Kindness Matters. And, It's Good For Your Brain

May 11, 2018 3 Min Read
reading, brain, mind
Why Is Kindness Important?

We all know we should be kind to others – our families, co-workers, neighbours, strangers. Everyone benefits. It turns out though, that the one who benefits the most is probably you.

Spanish-born cellist and conductor Pablo Casals once said

I feel the capacity to care is the thing which gives life its deepest significance.

Indeed, kindness has a big impact on the lives of others, and it makes us feel good. But you may not know how much being kind benefits your mental and physical health.

Kindness benefits your brain

To start with, kindness makes our brains happier. A study done by University of California required people to do five random acts of kindness per day for six weeks. At the end of the study, it was found that the happiness levels of the participants increased by 41.66%. 

Consider these researched benefits of kindness as well:

  • Contributes to the maintenance of good health.
  • Diminishes the effect of physical and psychological illness.
  • Releases endorphins, your body’s natural painkiller.
  • Improves emotional well-being. 
  • Changes brain chemistry.
  • Elevated levels of dopamine.
  • Produces oxytocin which protects your heart and reduces inflammation. 
  • Slows down the aging process.
  • Improves relationships.
  • And best of all, kindness is contagious. 


How can you share kindness?

When we look at kindness through the lens of neuroplasticity, we are reminded that brains get good at what they do. 

The more we are kind, the easier it is to produce that behaviour in the future. So here are a few suggestions to try out:

  • Smile more. It makes a strong impression of kindness.
  • Compliment others more, and really mean it.
  • Look for small opportunities. A few words may seem insignificant. They’re not. Little things take you far in life. 
  • When you get up in the morning, pick one person to focus on. Make it a different person as often as possible.
  • And be kind to yourself. It’s hard to help others unless you are kind to you.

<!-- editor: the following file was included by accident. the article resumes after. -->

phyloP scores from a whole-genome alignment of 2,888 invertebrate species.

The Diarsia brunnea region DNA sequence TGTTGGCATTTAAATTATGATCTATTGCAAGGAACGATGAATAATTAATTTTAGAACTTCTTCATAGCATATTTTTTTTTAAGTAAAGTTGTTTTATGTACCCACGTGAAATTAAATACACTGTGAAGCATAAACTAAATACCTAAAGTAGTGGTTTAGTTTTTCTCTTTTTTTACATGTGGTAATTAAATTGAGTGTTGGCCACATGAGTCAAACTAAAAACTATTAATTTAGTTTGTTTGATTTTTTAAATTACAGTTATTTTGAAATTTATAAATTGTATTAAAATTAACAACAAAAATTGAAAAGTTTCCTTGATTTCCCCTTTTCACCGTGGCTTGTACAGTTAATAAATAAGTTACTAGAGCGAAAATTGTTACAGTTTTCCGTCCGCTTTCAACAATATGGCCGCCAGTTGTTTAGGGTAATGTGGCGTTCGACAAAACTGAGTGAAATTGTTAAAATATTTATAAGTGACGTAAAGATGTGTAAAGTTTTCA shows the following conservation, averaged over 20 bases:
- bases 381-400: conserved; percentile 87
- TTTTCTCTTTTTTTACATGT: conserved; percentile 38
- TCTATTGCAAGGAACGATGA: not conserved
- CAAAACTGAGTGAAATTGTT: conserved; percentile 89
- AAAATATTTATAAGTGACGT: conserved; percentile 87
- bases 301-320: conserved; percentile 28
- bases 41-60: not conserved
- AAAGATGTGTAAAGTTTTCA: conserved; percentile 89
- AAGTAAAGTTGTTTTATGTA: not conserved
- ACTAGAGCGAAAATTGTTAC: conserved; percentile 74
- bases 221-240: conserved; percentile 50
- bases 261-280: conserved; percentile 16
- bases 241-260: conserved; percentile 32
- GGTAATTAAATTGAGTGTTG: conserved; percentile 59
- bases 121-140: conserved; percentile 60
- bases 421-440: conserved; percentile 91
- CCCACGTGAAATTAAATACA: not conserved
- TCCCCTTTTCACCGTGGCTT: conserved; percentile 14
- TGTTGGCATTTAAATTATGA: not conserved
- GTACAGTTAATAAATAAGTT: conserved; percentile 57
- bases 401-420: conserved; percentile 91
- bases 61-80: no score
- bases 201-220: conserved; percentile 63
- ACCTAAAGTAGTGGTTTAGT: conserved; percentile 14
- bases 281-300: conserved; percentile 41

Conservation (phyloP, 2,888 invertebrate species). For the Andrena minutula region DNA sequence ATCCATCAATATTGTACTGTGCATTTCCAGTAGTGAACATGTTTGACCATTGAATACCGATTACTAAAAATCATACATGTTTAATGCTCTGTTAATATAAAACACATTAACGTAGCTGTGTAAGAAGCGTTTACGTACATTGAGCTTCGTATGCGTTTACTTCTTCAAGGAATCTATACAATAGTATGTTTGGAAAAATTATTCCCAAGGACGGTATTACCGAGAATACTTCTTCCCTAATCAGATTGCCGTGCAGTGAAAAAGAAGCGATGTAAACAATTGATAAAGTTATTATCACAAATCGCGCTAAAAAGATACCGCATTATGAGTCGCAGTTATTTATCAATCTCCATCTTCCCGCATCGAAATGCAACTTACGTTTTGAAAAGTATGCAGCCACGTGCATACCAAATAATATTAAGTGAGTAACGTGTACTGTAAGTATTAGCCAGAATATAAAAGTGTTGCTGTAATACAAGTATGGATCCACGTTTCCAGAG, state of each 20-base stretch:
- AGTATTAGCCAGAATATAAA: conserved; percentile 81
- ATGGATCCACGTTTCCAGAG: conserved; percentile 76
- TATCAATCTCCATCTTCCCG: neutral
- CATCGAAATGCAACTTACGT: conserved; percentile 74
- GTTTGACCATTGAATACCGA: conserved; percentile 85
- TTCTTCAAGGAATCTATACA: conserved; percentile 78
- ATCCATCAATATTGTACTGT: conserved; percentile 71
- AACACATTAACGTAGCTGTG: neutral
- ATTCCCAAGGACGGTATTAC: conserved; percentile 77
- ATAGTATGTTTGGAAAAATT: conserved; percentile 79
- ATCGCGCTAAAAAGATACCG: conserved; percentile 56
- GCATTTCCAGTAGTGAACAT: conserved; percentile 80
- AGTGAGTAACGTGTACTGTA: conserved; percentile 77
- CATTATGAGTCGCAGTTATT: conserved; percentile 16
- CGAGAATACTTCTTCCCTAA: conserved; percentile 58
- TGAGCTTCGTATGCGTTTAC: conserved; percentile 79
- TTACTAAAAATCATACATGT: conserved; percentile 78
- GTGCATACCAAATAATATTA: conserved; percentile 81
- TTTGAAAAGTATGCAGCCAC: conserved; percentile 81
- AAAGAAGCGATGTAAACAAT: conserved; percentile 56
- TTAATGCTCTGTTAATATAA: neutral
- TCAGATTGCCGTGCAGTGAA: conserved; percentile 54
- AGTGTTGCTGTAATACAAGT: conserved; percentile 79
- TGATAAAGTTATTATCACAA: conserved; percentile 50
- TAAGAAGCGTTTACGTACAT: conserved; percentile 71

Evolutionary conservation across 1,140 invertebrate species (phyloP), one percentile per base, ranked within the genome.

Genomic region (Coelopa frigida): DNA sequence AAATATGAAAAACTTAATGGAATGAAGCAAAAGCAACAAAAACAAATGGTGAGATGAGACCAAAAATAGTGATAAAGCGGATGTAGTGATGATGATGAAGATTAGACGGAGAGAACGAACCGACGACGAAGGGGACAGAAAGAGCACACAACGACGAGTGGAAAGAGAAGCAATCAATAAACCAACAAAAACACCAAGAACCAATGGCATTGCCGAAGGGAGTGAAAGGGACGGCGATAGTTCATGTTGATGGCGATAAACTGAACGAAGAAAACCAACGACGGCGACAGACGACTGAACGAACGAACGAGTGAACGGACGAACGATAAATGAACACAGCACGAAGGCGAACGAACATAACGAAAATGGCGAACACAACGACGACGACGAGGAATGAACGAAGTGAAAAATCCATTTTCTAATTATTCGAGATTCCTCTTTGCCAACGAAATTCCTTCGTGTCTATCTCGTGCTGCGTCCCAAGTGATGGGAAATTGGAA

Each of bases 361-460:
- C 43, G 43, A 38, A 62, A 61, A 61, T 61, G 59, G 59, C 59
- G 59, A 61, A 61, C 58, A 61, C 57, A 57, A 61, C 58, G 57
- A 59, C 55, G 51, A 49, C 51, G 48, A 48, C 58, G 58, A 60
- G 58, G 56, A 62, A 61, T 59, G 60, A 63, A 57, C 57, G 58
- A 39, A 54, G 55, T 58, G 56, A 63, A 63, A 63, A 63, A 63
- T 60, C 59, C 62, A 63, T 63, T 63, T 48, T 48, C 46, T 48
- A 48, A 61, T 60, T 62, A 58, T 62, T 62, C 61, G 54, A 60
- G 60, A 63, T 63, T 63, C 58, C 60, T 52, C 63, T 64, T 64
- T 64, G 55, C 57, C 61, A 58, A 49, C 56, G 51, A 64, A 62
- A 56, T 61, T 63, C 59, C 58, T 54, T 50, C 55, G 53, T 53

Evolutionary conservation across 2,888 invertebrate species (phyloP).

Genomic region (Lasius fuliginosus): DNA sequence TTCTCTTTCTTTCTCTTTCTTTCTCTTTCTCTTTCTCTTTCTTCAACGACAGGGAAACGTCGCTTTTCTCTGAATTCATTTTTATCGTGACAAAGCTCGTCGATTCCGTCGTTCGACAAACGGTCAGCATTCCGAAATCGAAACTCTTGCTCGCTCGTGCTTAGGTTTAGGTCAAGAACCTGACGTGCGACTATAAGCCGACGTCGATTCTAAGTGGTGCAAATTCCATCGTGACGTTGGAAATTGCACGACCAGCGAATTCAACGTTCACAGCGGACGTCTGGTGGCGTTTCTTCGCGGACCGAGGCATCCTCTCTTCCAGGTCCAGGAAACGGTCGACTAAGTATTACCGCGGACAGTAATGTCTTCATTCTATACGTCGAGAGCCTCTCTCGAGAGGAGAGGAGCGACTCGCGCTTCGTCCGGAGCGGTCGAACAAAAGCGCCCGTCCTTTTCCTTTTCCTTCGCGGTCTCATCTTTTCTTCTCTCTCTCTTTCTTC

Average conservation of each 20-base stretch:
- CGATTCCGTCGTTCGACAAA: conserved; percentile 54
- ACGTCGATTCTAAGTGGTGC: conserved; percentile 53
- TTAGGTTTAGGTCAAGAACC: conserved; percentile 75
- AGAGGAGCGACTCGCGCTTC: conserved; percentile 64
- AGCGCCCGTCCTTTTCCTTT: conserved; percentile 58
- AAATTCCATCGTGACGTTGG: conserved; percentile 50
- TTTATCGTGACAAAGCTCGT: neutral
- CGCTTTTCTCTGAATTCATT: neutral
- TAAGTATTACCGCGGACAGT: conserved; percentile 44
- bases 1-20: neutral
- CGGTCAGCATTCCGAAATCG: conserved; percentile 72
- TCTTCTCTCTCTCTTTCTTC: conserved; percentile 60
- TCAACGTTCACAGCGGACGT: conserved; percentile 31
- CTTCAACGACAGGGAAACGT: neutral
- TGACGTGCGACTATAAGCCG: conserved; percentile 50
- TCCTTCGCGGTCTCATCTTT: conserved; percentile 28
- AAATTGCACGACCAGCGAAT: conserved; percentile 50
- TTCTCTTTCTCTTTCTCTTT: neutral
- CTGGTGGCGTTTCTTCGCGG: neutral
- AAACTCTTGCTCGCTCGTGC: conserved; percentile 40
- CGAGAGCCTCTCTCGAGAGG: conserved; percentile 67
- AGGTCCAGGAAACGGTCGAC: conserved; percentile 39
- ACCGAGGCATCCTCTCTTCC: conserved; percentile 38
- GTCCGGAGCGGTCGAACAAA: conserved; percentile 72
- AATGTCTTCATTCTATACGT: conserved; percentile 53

So be kind, and your brain and body will thank you.

Do your little bit of good where you are; it’s those little bits of good put together that overwhelm the world. -Desmond Tutu

This article is also available in Chinese.

Be sure to check out the video below on the little insights of life lessons learnt at Leaderonomics!

It is true that everyone benefits from being kind- the people around you and the giver themselves. How can you share kindness today? You can reach out to the communities around you! Click here to make a difference in your community today.

Share This

Terry Small is a brain expert who resides in Canada and believes that anyone can learn how to learn easier, better, and faster; and that learning to learn is the most important skill a person can acquire.

You May Also Like

Looking into the future: A Leadership Game Changer

The Next Decade Will Be a Leadership Game Changer

By Stanislav Shekshnia. The Covid-19 pandemic has accelerated some trends which, in many ways, will define the development of business in the next decade. Here’s a rundown.

Sep 08, 2022 6 Min Read


Lecture Halls Without Lectures

Appearing on The Leaderonomics Show alongside host Roshan Thiran, Prof Prober discussed his frustrations and hopes about current and future education models. While he focused on medical education, his vision is easily applicable across all sectors and industries to help drive forward the standards of learning.

Jan 19, 2019 25 Min Video

Be a Leader's Digest Reader